The hadronic interaction of cosmic rays with solar atmosphere can produce high energy gamma-rays. The gamma-ray luminosity is correlated both with the flux of primary cosmic rays and the intensity of the solar magnetic field. The gamma-rays below 200 GeV have been observed by Fermi without any evident energy cutoff. The bright gamma-ray flux above 100 GeV has been detected only during solar minimum. The only available data in the TeV range come from the HAWC observations, however, outside the solar minimum. The ARGO-YBJ data set has been used to search for sub-TeV/TeV gamma-rays from the Sun during the solar minimum from 2008 to 2010, the same time period covered by the Fermi data. A suitable model containing the Sun shadow, solar disk emission, and inverse-Compton emission has been developed, and the chi-square minimization method was used to quantitatively estimate the disk gamma-ray signal. The result shows that no significant gamma-ray signal is detected and upper limits to the gamma-ray flux at 0.3-7 TeV are set at the 95% confidence level. In the low energy range these limits are consistent with the extrapolation of the Fermi-LAT measurements taken during solar minimum and are compatible with a softening of the gamma-ray spectrum below 1 TeV. They also provide an experimental upper bound to any solar disk emission at TeV energies. Models of dark matter annihilation via long-lived mediators predicting gamma-ray fluxes > 10(-7) GeV cm(-2) s(-1) below 1 TeV are ruled out by the ARGO-YBJ limits.

Search for Gamma-Ray Emission from the Sun during Solar Minimum with the ARGO-YBJ Experiment

De Mitri I;
2019

Abstract

The hadronic interaction of cosmic rays with solar atmosphere can produce high energy gamma-rays. The gamma-ray luminosity is correlated both with the flux of primary cosmic rays and the intensity of the solar magnetic field. The gamma-rays below 200 GeV have been observed by Fermi without any evident energy cutoff. The bright gamma-ray flux above 100 GeV has been detected only during solar minimum. The only available data in the TeV range come from the HAWC observations, however, outside the solar minimum. The ARGO-YBJ data set has been used to search for sub-TeV/TeV gamma-rays from the Sun during the solar minimum from 2008 to 2010, the same time period covered by the Fermi data. A suitable model containing the Sun shadow, solar disk emission, and inverse-Compton emission has been developed, and the chi-square minimization method was used to quantitatively estimate the disk gamma-ray signal. The result shows that no significant gamma-ray signal is detected and upper limits to the gamma-ray flux at 0.3-7 TeV are set at the 95% confidence level. In the low energy range these limits are consistent with the extrapolation of the Fermi-LAT measurements taken during solar minimum and are compatible with a softening of the gamma-ray spectrum below 1 TeV. They also provide an experimental upper bound to any solar disk emission at TeV energies. Models of dark matter annihilation via long-lived mediators predicting gamma-ray fluxes > 10(-7) GeV cm(-2) s(-1) below 1 TeV are ruled out by the ARGO-YBJ limits.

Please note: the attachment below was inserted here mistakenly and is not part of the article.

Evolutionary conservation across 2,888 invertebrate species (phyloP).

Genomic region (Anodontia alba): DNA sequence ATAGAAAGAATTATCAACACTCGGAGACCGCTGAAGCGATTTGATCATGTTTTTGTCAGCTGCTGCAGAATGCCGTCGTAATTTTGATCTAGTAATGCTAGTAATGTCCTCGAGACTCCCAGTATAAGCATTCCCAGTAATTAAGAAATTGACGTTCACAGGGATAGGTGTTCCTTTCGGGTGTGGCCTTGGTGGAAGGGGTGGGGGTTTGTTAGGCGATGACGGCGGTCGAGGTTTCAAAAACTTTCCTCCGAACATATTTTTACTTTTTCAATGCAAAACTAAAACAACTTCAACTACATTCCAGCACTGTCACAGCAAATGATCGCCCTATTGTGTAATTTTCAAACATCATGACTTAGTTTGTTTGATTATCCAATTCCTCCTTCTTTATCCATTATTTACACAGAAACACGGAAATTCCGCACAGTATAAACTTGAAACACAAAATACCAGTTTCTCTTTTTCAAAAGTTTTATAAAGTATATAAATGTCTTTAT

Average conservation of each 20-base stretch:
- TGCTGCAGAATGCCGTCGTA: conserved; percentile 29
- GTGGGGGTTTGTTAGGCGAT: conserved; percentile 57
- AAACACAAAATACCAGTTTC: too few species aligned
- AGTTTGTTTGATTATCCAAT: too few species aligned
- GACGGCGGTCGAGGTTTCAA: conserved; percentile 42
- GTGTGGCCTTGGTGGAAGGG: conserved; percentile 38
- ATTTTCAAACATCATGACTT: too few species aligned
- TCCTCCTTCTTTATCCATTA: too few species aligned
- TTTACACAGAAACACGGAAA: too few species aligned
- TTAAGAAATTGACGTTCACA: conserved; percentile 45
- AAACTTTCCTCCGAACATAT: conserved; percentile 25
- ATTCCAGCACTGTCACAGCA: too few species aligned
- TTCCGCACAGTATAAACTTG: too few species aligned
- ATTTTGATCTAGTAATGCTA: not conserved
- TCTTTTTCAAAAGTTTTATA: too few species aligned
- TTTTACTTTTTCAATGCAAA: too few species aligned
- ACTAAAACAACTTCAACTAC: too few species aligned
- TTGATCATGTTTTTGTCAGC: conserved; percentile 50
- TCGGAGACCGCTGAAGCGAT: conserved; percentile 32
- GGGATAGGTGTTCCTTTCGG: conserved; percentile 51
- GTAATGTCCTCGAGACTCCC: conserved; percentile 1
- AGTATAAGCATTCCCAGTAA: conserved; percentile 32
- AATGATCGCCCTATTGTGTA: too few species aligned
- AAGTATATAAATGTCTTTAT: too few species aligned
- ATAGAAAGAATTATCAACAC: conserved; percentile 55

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Utilizza questo identificativo per citare o creare un link a questo documento: http://hdl.handle.net/20.500.12571/729
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